As most of you know, we conducted a study this summer. This was completed for a couple of reasons. The first goal of the project was to establish a baseline for the significance of the show cave industry worldwide and tell the world how show caves contribute to the global economy. This has never been done before and will be incredibly valuable information to have. The second purpose was to find out to what degree the COVID-19 pandemic has negatively impacted show caves, our employees, the economy, and our mission. We had a great response from show caves all over the world – 101 caves in total from 20 countries across 6 continents. The survey data represents 1/16 of the world’s show caves, which allowed us to draw important conclusions about the industry and show caves worldwide.
Pertaining to the first goal of identifying the significance of the show cave industry, the data showed that in 2019, 144 million people visited show caves worldwide generating an estimated €1.72 billion ($1.93 billion) of economic benefit. Further, during show caves’ 2019 peak season, nearly 70,000 people were employed by the industry with a payroll of almost €700 million ($786 million). These numbers suggest that show caves offer a vibrant, important contribution to the economy.
Although these statistics paint a nice picture of the health of the show cave industry and its economic benefit, the negative impact of the COVID-19 pandemic has been substantial. As a result of COVID-19, approximately 94% of the show caves in the world closed, and as of June 30, only 77% had reopened. Directly related, in the first half of 2020, show cave visitation worldwide declined 59%, which amounts to a loss of an estimated 42 million visitors. Additionally, visitor spending was down 61% amounting to €514 million ($577 million) of revenue lost. It is also important to note that 13% (5.44 million) of the lost visitation can be attributed to students and school groups. Of extreme importance, 40,000 show cave employees (58%) worldwide were laid off at some point due to COVID-19. Fortunately, 33,300 (83%) of those laid off had been rehired by the end of June. As can be seen here, the negative impact of the pandemic has been significant and extensive. It is important to emphasize that we still do not fully understand the magnitude of COVID-19 on show caves because these data were collected in the middle of the summer, and the pandemic is still ongoing. More research is needed once the pandemic is over to fully capture the effects.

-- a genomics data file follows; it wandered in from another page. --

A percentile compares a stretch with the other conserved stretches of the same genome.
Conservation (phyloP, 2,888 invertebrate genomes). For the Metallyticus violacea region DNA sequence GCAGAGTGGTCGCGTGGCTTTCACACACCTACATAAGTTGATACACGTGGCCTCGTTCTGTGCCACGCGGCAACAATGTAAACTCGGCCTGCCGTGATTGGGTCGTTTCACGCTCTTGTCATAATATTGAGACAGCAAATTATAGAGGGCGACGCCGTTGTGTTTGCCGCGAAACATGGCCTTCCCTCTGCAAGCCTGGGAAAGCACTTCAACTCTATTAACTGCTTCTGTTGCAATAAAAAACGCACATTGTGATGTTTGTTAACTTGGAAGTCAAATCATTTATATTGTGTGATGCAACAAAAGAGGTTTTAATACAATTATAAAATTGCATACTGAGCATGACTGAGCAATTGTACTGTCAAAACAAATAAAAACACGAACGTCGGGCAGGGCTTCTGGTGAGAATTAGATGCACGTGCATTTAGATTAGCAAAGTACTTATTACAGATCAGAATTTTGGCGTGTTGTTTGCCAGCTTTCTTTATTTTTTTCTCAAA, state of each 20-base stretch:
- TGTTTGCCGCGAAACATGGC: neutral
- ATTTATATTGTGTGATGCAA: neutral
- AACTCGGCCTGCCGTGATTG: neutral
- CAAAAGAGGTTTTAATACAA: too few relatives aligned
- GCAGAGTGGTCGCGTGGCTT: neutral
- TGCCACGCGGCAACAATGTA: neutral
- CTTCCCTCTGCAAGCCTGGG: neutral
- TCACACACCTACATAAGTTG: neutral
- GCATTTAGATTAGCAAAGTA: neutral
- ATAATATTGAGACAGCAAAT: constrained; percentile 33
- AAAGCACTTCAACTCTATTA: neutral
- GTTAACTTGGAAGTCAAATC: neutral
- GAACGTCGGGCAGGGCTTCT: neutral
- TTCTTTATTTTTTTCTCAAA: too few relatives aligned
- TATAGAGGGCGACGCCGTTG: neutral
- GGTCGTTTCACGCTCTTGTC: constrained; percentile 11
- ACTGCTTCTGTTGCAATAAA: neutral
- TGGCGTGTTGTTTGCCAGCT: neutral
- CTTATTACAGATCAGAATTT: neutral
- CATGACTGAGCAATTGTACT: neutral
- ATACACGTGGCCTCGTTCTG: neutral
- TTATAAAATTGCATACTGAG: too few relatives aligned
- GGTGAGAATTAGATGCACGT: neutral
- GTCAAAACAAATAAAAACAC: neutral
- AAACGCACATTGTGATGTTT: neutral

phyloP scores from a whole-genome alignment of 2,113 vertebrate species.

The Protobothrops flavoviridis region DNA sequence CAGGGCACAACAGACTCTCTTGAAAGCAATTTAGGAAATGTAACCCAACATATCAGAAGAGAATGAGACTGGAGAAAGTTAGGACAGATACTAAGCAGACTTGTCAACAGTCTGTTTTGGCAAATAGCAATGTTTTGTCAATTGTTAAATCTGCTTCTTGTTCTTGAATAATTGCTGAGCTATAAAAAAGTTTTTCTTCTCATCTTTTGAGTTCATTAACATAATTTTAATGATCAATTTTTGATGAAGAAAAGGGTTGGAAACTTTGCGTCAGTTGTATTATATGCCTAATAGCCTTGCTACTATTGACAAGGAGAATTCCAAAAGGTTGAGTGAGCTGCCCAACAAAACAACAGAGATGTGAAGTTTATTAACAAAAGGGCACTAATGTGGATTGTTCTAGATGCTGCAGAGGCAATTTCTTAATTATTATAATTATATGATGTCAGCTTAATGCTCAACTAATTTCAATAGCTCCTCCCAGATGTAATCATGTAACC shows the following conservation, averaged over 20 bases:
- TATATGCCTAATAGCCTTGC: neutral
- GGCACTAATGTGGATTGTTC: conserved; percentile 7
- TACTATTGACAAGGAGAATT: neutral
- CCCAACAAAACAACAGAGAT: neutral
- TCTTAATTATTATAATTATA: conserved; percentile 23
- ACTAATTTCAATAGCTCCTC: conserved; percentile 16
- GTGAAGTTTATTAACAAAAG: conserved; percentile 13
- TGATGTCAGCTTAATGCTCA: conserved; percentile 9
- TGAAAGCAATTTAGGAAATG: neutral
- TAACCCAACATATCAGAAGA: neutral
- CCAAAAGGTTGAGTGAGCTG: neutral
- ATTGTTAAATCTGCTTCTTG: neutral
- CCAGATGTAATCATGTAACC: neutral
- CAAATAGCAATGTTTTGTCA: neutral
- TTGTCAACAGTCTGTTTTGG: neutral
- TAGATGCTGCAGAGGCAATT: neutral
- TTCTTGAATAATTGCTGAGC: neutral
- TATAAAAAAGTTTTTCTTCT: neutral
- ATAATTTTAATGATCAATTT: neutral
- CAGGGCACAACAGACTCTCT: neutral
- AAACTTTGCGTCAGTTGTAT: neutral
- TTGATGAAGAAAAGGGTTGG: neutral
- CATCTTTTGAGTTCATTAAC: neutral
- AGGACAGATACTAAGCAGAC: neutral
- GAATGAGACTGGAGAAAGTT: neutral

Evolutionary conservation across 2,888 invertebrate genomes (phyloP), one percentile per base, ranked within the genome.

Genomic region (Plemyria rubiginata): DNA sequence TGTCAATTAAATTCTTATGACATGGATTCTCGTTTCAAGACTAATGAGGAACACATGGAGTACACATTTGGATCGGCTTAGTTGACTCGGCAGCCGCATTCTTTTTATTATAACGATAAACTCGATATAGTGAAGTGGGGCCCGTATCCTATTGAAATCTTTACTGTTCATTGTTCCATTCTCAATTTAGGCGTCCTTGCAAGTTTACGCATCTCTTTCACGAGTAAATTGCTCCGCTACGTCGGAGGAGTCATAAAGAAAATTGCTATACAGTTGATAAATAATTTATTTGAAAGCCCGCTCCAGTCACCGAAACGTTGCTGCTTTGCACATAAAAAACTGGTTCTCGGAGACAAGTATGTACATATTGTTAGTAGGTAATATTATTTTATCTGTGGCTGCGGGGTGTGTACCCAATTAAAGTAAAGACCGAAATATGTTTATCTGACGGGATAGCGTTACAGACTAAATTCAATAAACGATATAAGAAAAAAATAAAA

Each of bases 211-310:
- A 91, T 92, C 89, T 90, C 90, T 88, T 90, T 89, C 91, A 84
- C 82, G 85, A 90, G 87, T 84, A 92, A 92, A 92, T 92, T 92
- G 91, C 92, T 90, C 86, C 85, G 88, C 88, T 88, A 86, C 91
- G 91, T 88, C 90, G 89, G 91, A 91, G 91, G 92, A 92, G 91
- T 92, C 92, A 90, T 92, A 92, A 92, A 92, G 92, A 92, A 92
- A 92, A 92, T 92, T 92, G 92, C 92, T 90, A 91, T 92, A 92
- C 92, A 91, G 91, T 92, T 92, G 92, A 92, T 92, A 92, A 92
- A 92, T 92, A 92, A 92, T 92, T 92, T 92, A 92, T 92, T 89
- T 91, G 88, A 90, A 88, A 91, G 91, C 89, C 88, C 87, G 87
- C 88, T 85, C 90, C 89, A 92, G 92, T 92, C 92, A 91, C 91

In addition to collecting information on the economic significance of the show cave industry and effects of the pandemic, we also asked show cave managers to report the health and safety protocols their show cave has implemented due to COVID-19. The linked presentation shows a list of these protocols and what percentage of show caves have implemented them. Practices such as enforcing physical distancing, wearing face masks, and increasing sanitization ranked very high. Some of the less likely reported protocols on the list may be useful for caves to consider and to identify ideas for improvement.
Once again, we’d like to thank all of you who helped us complete this project. This information is invaluable and will be used in the future in a variety of ways. Importantly, please utilize this information to your benefit. Share the data with others in the show cave industry and our affiliates. ISCA will be sharing this information with the media via a press release, and we encourage you to share it as well with your local media to create more awareness and support for the show cave industry. Finally, we plan to continue to further analyze the data and follow up with more surveys in the future to provide a more comprehensive assessment of the effects of COVID-19 and the state of the industry over time.